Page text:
A preschooler's meal plan must sustain rapid growth and healthy development as well as foster positive attitudes toward food. The average 3- to 5-year-old preschooler grows 3 to 5 inches and gains 4 to 6 lbs. per year. Energy and protein needs change with normal growth spurts and average about 1,400 calories per day.

Food Goals

The design of the preschool meal plan ensures intake of needed nutrients and sufficient energy for normal growth and development. Food preferences and food aversions develop early, so the meal plan offers a wide variety of tastes and textures in child-sized portions to help children grow up healthy, develop healthy eating habits and try new foods.

Pyramid Meal Plan

The United States Department of Agriculture's (USDA) ChooseMyPlate.gov Daily Food Plan for Preschoolers provides individualized meal and snack patterns to meet the needs of preschoolers based on their age, sex and activity level 2. A 1,400-calorie meal plan includes 5 oz. grains, 1 1/2 cups vegetables, 1 1/2 cup fruit, 2 cups milk and 4 oz. meat and beans per day. A wide variety of food choices can fit this plan.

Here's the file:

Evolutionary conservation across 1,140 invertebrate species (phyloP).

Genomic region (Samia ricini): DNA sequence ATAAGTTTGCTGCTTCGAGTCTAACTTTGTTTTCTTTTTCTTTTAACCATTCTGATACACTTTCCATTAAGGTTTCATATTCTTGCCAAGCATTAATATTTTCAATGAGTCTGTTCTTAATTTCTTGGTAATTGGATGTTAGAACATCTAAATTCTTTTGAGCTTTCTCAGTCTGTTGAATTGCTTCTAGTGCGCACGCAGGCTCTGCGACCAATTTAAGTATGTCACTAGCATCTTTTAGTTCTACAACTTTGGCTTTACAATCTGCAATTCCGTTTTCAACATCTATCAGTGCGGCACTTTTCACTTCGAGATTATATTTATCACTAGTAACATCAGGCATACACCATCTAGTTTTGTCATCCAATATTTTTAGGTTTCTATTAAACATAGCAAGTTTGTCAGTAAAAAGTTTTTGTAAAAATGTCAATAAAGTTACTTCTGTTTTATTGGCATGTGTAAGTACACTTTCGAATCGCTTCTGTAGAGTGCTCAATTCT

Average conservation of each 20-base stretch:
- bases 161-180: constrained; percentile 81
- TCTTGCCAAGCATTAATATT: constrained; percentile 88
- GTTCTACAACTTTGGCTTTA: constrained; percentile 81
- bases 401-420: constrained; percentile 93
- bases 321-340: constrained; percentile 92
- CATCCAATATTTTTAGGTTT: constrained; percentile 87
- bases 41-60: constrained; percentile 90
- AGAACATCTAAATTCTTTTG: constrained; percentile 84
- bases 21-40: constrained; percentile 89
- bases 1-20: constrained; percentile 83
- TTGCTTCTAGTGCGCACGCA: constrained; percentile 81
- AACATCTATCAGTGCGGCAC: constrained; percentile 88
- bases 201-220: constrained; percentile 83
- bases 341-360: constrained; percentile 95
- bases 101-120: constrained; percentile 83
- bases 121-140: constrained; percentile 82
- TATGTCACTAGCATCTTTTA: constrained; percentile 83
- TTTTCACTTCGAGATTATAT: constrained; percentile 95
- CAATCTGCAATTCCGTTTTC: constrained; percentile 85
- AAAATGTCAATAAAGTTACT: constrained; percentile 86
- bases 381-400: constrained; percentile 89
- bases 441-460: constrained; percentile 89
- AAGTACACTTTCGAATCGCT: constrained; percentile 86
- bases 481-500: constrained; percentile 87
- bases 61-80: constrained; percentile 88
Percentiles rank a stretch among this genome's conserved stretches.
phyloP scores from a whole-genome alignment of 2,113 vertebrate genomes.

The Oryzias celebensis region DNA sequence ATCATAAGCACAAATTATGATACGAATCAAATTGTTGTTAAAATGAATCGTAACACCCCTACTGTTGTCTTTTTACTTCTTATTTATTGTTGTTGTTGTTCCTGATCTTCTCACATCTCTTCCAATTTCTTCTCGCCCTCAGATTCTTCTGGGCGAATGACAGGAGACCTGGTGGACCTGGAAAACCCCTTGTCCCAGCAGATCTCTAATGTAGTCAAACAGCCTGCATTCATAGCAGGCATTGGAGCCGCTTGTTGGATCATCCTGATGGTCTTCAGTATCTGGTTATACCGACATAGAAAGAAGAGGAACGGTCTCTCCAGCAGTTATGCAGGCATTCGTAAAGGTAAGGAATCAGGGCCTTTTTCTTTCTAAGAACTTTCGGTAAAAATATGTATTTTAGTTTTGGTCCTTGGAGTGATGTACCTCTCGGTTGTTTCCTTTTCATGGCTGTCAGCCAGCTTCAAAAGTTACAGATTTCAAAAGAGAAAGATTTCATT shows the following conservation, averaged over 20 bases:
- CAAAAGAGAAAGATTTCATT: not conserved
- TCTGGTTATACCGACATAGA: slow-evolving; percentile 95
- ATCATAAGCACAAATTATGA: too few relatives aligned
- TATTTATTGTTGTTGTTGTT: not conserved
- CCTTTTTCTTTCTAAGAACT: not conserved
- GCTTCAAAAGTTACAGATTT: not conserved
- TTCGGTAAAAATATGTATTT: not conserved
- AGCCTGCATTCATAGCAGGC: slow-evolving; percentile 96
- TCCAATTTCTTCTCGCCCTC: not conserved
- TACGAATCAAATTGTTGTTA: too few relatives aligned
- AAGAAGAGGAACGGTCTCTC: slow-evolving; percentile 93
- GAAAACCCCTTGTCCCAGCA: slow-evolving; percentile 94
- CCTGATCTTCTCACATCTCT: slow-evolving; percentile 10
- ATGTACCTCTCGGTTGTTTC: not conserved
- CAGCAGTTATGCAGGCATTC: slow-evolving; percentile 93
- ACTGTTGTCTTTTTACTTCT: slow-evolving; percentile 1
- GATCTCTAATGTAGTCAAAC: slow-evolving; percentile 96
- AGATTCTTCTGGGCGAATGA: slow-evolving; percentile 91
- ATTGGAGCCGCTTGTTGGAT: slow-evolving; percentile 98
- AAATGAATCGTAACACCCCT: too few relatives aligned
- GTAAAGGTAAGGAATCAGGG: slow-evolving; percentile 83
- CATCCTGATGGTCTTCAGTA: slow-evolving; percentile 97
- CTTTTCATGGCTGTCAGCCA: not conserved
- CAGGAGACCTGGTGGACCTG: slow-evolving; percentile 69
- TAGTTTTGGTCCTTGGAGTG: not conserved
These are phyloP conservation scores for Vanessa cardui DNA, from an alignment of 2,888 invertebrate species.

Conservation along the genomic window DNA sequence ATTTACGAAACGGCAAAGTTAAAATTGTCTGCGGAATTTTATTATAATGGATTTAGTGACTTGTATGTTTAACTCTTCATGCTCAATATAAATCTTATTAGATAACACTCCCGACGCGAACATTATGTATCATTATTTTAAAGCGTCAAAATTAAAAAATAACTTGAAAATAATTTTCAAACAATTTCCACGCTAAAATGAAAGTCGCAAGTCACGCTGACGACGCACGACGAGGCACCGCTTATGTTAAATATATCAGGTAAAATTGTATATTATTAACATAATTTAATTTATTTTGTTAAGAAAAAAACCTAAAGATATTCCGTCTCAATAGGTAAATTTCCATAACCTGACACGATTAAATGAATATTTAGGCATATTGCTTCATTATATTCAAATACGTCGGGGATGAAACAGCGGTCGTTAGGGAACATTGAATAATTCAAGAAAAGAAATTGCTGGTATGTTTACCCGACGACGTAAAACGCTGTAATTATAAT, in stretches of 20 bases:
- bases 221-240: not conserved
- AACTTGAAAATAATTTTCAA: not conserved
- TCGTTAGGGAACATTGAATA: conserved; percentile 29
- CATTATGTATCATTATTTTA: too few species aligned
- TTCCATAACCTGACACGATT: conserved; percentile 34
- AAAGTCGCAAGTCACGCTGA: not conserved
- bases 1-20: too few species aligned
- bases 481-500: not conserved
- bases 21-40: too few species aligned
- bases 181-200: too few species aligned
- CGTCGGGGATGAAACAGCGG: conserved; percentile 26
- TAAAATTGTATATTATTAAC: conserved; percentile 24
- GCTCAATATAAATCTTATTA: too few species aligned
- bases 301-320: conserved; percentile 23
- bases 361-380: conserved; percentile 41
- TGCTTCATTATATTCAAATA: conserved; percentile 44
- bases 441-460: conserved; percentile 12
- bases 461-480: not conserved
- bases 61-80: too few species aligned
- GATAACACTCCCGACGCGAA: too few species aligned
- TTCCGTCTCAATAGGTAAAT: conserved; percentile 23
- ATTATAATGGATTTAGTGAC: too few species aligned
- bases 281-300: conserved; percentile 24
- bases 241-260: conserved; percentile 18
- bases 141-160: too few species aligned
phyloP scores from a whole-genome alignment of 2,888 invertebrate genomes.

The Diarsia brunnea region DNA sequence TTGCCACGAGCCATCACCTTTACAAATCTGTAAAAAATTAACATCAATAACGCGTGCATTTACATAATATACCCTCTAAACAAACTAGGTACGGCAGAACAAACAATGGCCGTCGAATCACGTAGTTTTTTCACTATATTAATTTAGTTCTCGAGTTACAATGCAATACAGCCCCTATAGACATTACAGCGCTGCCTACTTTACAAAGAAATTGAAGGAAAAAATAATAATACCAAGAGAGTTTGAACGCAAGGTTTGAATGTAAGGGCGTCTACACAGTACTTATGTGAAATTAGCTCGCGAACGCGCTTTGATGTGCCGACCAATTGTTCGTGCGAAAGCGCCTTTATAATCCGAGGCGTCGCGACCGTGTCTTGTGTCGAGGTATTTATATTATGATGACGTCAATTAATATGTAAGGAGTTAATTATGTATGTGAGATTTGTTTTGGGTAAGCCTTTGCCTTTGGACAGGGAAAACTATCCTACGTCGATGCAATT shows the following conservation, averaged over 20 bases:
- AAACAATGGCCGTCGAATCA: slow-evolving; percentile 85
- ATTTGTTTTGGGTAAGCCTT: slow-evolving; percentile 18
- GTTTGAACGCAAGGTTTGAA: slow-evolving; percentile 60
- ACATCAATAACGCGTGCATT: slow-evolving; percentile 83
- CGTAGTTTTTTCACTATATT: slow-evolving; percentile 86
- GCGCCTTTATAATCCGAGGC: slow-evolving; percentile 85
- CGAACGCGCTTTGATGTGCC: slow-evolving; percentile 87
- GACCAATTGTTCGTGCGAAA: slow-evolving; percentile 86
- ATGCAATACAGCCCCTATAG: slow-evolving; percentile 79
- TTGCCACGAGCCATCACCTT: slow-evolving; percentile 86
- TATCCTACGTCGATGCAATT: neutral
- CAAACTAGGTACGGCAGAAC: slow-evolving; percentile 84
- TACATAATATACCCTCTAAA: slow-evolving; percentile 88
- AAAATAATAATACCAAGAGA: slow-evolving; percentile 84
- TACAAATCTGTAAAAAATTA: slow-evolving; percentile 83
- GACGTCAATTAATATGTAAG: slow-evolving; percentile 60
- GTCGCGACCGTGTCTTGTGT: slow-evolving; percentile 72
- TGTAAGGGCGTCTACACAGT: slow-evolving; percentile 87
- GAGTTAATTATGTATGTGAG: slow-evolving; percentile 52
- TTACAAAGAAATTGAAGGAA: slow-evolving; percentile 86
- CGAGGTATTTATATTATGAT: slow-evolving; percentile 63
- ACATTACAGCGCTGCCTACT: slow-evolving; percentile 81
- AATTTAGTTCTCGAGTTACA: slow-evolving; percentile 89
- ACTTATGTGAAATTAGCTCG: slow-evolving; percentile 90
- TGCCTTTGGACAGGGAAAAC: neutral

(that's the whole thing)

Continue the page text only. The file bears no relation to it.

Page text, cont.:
Breakfast and Morning Snack

A 1,400 calorie meal plan for preschoolers could include a breakfast of 1 oz. grains, 1/2 cup milk and 1 oz. meat and beans. For example, give one scrambled egg and 1/4 cup dry oatmeal cooked with 1/2 cup low-fat milk. For a morning snack of 1/2 cup fruit and 1/2 cup milk, offer half of a small apple and low-fat string cheese or half of a medium pear and 1/2 cup pudding.

Lunch and Afternoon Snack

Lunch could include 2 oz. grains, 1/2 cup vegetables, 1/2 cup fruit and 1/2 cup milk. For instance, a child may enjoy a grilled cheese sandwich made with one slice each of whole wheat bread and low-fat cheese and a salad made with 1/2 cup each of salad greens or lettuce and mandarin oranges and ¼ cup chopped tomato. For an afternoon snack of 1/2 cup vegetables, 1/2 cup fruit and 1 oz. beans, try offering 1/2 cup celery sticks spread with 1 tbsp. peanut butter and 1/4 cup raisins or mixed dried fruit.


Dinner typically includes 2 oz. grains, 1/2 cup vegetables, 1/2 cup low-fat milk and a 2 oz. choice from the meat and beans group. A dinner menu for this meal plan might include 2 oz. roast beef with 1/4 cup each of baked potato and green beans and two small slices of French bread with 1/2 cup low-fat milk.


Growth spurts and physical activity affect a preschooler’s appetite. Treat excessive intake by increasing physical activity and improving food choices. Offer a variety of foods in child-sized portions and make meal time pleasant. Preschool eating experiences affect the development of positive attitudes toward food and making food choices. Preschoolers may be “picky” eaters, but helping in the kitchen or garden improves acceptance of new and healthful foods. Respond to a child’s hunger and satiety signals and avoid using food as reward or punishment.